Qc=[SO3]2[SO2]2[O2]=02[SO2]2[O2]=0Qc=[SO3]2[SO2]2[O2]=02[SO2]2[O2]=0

As the reaction proceeds toward equilibrium in the forward direction, reactant concentrations decrease (as does the denominator of Qc), product concentration increases (as does the numerator of Qc), and the reaction quotient consequently increases. When equilibrium is achieved, the concentrations of reactants and product remain constant, as does the value of Qc.

If the reaction begins with only product present, the value of Qc is initially undefined (immeasurably large, or infinite):

Qc=[SO3]2[SO2]2[O2]=[SO3]20Qc=[SO3]2[SO2]2[O2]=[SO3]20

In this case, the reaction proceeds toward equilibrium in the reverse direction. The product concentration and the numerator of Qc decrease with time, the reactant concentrations and the denominator of Qc increase, and the reaction quotient consequently decreases until it becomes constant at equilibrium.

The constant value of Q exhibited by a system at equilibrium is called the equilibrium constant, K:

KQat equilibriumKQat equilibrium

Comparison of the data plots in Figure 13.5 shows that both experimental scenarios resulted in the same value for the equilibrium constant. This is a general observation for all equilibrium systems, known as the law of mass action: At a given temperature, the reaction quotient for a system at equilibrium is constant.

Example 13.2

Evaluating a Reaction Quotient Gaseous nitrogen dioxide forms dinitrogen tetroxide according to this equation:

2NO2(g)N2O4(g)2NO2(g)N2O4(g)

When 0.10 mol NO2 is added to a 1.0-L flask at 25 °C, the concentration changes so that at equilibrium, [NO2] = 0.016 M and [N2O4] = 0.042 M.

(a) What is the value of the reaction quotient before any reaction occurs?

(b) What is the value of the equilibrium constant for the reaction?

Solution As for all equilibrium calculations in this text, use the simplified equations for Q and K and disregard any concentration or pressure units, as noted previously in this section.

(a) Before any product is formed, [NO2]=0.10mol1.0L=0.10M,[NO2]=0.10mol1.0L=0.10M, and [N2O4] = 0 M. Thus,

Qc=[N2O4][NO2]2=00.102=0Qc=[N2O4][NO2]2=00.102=0

(b) At equilibrium, Kc=Qc=[N2O4][NO2]2=0.0420.0162=1.6×102.Kc=Qc=[N2O4][NO2]2=0.0420.0162=1.6×102. The equilibrium constant is 1.6 ×× 102.

Check Your Learning For the reaction 2SO2(g)+O2(g)2SO3(g),2SO2(g)+O2(g)2SO3(g), the concentrations at equilibrium are [SO2] = 0.90 M, [O2] = 0.35 M, and [SO3] = 1.1 M. What is the value of the equilibrium constant, Kc?

Answer:

Kc = 4.3

By its definition, the magnitude of an equilibrium constant explicitly reflects the composition of a reaction mixture at equilibrium, and it may be interpreted with regard to the extent of the forward reaction. A reaction exhibiting a large K will reach equilibrium when most of the reactant has been converted to product, whereas a small K indicates the reaction achieves equilibrium after very little reactant has been converted. It’s important to keep in mind that the magnitude of K does not indicate how rapidly or slowly equilibrium will be reached. Some equilibria are established so quickly as to be nearly instantaneous, and others so slowly that no perceptible change is observed over the course of days, years, or longer.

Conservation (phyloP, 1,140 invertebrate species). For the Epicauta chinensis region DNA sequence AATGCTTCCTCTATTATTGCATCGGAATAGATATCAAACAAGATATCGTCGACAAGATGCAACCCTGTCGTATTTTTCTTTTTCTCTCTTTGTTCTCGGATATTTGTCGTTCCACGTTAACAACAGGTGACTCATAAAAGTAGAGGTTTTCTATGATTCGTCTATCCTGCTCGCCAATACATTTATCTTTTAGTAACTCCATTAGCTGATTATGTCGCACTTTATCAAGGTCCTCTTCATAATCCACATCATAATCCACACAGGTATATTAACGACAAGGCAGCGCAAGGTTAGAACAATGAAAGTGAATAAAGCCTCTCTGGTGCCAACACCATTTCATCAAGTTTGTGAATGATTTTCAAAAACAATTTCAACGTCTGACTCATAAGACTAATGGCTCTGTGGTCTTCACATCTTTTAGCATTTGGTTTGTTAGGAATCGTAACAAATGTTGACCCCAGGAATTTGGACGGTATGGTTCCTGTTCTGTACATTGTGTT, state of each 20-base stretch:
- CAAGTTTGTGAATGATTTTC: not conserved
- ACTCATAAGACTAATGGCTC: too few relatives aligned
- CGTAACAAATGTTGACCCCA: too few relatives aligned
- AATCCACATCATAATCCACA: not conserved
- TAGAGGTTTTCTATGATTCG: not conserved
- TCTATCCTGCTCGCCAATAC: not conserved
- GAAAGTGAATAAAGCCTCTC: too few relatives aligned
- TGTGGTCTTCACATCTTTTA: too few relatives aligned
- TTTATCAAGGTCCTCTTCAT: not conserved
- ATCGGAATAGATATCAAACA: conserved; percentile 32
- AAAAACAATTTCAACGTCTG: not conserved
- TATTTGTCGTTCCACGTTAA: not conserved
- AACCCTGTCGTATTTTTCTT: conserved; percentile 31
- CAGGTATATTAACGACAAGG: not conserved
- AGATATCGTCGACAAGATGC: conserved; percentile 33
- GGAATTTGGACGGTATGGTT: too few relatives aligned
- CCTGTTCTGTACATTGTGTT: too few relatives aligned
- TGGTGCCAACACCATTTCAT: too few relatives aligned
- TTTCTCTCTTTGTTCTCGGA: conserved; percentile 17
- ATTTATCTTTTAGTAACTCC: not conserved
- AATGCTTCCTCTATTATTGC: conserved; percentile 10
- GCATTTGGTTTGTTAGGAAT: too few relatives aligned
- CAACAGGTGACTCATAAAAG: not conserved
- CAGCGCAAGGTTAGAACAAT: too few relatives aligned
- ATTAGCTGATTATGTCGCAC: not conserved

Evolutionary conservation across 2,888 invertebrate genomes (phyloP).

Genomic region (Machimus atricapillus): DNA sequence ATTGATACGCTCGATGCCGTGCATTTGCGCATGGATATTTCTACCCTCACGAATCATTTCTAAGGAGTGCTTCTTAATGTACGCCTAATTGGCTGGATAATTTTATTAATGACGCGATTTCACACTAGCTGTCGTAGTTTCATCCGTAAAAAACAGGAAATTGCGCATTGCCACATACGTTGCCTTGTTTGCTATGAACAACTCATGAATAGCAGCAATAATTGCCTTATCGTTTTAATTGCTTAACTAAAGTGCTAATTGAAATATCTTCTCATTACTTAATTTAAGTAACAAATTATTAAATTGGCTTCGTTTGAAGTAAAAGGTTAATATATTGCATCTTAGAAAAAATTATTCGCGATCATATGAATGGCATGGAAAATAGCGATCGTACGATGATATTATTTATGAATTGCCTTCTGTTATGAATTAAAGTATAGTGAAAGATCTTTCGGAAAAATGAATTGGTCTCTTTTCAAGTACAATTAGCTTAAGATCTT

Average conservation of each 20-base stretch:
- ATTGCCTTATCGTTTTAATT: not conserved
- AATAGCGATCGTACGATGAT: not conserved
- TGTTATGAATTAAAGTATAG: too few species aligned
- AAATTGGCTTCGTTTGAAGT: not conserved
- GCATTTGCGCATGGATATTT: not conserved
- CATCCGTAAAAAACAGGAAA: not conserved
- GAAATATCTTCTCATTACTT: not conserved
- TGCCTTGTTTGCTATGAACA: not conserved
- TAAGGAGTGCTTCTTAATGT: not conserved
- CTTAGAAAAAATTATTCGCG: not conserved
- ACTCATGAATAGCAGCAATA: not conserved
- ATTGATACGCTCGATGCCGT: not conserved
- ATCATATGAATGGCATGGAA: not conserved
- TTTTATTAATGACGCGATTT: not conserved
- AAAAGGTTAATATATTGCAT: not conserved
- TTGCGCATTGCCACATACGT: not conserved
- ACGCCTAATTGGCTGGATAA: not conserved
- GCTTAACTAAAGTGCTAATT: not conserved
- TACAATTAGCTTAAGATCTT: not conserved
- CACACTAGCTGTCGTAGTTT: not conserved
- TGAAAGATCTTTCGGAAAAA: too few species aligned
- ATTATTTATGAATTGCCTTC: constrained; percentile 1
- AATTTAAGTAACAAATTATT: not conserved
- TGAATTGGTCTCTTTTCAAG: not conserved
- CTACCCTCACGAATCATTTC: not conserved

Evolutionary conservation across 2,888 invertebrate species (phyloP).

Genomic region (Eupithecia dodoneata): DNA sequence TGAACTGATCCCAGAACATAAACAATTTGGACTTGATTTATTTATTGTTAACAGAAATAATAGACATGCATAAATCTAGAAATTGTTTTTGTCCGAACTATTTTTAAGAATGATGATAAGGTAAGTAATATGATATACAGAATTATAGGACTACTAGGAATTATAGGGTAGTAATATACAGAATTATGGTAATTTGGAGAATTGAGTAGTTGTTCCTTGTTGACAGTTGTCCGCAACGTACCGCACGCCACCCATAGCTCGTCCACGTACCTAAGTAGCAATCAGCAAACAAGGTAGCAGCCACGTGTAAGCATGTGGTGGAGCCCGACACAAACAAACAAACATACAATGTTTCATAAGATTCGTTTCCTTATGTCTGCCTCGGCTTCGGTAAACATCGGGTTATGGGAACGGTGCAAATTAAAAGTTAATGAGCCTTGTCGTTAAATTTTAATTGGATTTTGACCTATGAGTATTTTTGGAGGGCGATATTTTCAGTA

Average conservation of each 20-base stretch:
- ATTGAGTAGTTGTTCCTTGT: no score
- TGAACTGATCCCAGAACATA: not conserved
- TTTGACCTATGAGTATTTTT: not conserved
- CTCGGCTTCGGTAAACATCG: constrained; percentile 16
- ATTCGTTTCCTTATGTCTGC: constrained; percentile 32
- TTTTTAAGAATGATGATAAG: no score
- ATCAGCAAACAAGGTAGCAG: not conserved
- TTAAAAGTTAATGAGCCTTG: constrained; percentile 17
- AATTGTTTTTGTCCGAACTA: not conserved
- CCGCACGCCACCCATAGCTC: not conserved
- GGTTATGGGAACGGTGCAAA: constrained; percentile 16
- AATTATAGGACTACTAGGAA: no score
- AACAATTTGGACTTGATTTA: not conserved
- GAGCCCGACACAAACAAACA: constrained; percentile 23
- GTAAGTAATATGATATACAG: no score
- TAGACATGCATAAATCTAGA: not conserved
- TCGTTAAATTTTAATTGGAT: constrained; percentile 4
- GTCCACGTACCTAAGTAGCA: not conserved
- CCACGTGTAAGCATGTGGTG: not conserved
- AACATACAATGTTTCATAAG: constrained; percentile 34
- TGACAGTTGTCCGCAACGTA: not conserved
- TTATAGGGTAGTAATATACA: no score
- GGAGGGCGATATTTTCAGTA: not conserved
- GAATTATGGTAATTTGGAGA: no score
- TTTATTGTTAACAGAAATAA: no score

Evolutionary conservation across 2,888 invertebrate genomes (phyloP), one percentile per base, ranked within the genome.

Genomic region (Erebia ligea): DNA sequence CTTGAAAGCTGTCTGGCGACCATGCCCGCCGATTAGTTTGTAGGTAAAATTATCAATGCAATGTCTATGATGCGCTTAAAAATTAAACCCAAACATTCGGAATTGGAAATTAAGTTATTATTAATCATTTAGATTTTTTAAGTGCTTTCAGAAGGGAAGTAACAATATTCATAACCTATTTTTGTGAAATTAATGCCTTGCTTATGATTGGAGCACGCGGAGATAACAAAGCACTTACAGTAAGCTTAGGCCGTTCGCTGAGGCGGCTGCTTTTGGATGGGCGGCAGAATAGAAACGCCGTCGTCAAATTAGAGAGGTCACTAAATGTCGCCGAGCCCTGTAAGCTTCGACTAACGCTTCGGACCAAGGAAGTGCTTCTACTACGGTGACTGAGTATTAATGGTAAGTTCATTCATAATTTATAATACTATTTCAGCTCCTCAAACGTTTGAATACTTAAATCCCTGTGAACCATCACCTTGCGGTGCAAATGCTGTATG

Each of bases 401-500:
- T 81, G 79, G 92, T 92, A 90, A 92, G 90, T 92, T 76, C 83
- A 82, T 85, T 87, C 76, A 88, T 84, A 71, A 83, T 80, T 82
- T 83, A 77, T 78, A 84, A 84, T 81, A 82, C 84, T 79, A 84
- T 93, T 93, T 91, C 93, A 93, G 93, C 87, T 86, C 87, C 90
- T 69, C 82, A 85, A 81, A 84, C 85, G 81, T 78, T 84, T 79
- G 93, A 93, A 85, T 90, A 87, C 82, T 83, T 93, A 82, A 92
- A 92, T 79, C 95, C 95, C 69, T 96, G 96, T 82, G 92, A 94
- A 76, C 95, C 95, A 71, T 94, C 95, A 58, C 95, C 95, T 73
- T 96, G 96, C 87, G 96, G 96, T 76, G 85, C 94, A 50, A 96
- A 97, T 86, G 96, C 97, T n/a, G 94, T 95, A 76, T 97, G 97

The equilibrium constant for a reaction can be used to predict the behavior of mixtures containing its reactants and/or products. As demonstrated by the sulfur dioxide oxidation process described above, a chemical reaction will proceed in whatever direction is necessary to achieve equilibrium. Comparing Q to K for an equilibrium system of interest allows prediction of what reaction (forward or reverse), if any, will occur.

To further illustrate this important point, consider the reversible reaction shown below:

CO(g)+H2O(g)CO2(g)+H2(g)Kc=0.640T=800°CCO(g)+H2O(g)CO2(g)+H2(g)Kc=0.640T=800°C

The bar charts in Figure 13.6 represent changes in reactant and product concentrations for three different reaction mixtures. The reaction quotients for mixtures 1 and 3 are initially lesser than the reaction’s equilibrium constant, so each of these mixtures will experience a net forward reaction to achieve equilibrium. The reaction quotient for mixture 2 is initially greater than the equilibrium constant, so this mixture will proceed in the reverse direction until equilibrium is established.

Two sets of bar graphs are shown. The left is labeled, “Before reaction,” and the right is labeled, “At equilibrium.” Both graphs have y-axes labeled, “Concentration ( M ),” and three bars on the x-axes labeled, “Mixture 1,” “Mixture 2,” and “Mixture 3.” The y-axis has a scale beginning at 0.00 and ending at 0.10, with measurement increments of 0.02. The bars on the graphs are color coded and a key is provided with a legend. Red is labeled, “C O;” blue is labeled, “H subscript 2 O;” green is labeled, “C O subscript 2,” and yellow is labeled, “H subscript 2.” The graph on the left shows the red bar for mixture one just above 0.02, labeled “0.0243,” and the blue bar near 0.05, labeled “0.0243.” For mixture two, the green bar is near 0.05, labeled “0.0468,” and the yellow bar is near 0.09, labeled “0.0468.” For mixture 3, the red bar is near 0.01, labeled “0.0330,” the blue bar is slightly above that, labeled “0.190,” with green and yellow topping it off at 0.02. Green is labeled “0.00175” and yellow is labeled “0.00160.” On the right graph, the bar for mixture one shows the red bar slightly above 0.01, labeled “0.0135,” the blue bar stacked on it rising slightly above 0.02, labeled “0.0135,” the green rising near 0.04, labeled “0.0108,” and the yellow bar reaching near 0.05, labeled “0.0108.” A label above this bar reads, “Q equals 0.640.” The bar for mixture two shows the red bar slightly above 0.02, labeled “0.0260,” the blue bar stacked on it rising near 0.05, labeled “0.0260,” the green rising near 0.07, labeled “0.0208,” and the yellow bar reaching near 0.10, labeled “0.0208.” A label above this bar reads “Q equals 0.640.” The bar for mixture three shows the red bar near 0.01, labeled “0.0231,” the blue bar stacked on it rising slightly above 0.01, labeled “0.00909,” the green rising near 0.02, labeled “0.0115,” and the yellow bar reaching 0.02, labeled “0.0117.” A label above this bar reads “Q equals 0.640”.
Figure 13.6 Compositions of three mixtures before (QcKc) and after (Qc = Kc) equilibrium is established for the reaction CO(g)+H2O(g)CO2(g)+H2(g).CO(g)+H2O(g)CO2(g)+H2(g).